My cousins aren’t big on museums, but we convince them to join us in sampling the collection at the National Museum of Denmark. Classical Rome (and the Near East) seems like a good bet (who doesn’t like Italy?) – so we start there.
We are immediately overwhelmed by the sheer volume of material on display. It’s one of those museums that operates on the theory that, if one is good, ten or twenty must be better.
(It’s funny to see my pictures and find I focused only on individual objects, as if to reduce the visual clutter of so many things all packed together.)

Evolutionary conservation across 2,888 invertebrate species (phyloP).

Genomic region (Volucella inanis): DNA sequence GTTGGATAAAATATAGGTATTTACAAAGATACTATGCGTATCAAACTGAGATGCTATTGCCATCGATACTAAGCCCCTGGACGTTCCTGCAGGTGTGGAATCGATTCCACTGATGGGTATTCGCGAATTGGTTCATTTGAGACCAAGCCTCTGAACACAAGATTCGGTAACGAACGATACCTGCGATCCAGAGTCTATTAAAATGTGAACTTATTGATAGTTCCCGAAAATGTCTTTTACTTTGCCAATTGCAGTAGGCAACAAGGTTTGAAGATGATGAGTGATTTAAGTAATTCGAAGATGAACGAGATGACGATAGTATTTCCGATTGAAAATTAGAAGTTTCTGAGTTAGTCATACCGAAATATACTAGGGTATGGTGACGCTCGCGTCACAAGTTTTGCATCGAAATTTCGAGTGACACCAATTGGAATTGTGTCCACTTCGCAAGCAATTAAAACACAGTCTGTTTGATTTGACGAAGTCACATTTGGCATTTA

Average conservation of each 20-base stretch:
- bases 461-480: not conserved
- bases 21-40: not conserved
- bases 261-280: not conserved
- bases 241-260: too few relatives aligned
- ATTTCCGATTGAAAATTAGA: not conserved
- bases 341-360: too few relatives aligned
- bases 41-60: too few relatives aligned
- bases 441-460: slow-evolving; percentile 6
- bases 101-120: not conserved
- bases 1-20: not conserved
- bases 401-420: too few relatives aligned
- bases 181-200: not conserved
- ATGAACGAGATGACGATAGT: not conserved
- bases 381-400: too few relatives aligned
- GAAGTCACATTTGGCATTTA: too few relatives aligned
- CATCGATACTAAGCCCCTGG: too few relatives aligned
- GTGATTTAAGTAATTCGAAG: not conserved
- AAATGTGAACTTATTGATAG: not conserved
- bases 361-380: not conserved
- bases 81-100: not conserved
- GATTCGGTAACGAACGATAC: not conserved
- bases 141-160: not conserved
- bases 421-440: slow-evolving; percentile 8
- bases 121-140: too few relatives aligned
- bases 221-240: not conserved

It’s too much and we flee pretty quickly, but I know they have a good collection of Viking gold and I want to see it. By luck we find ourselves outside the Danish Prehistory galleries on our way out – there must be golden baubles nearby.
These galleries are dark and quiet with a not-quite-so-overwhelming collection on display (I suspect there are fewer remaining remnants of prehistoric Denmark than, say, classical Rome). Best of all, the cases of gold and silver gleam enticingly in the dim light, each a small enclosed world of tiny precious objects.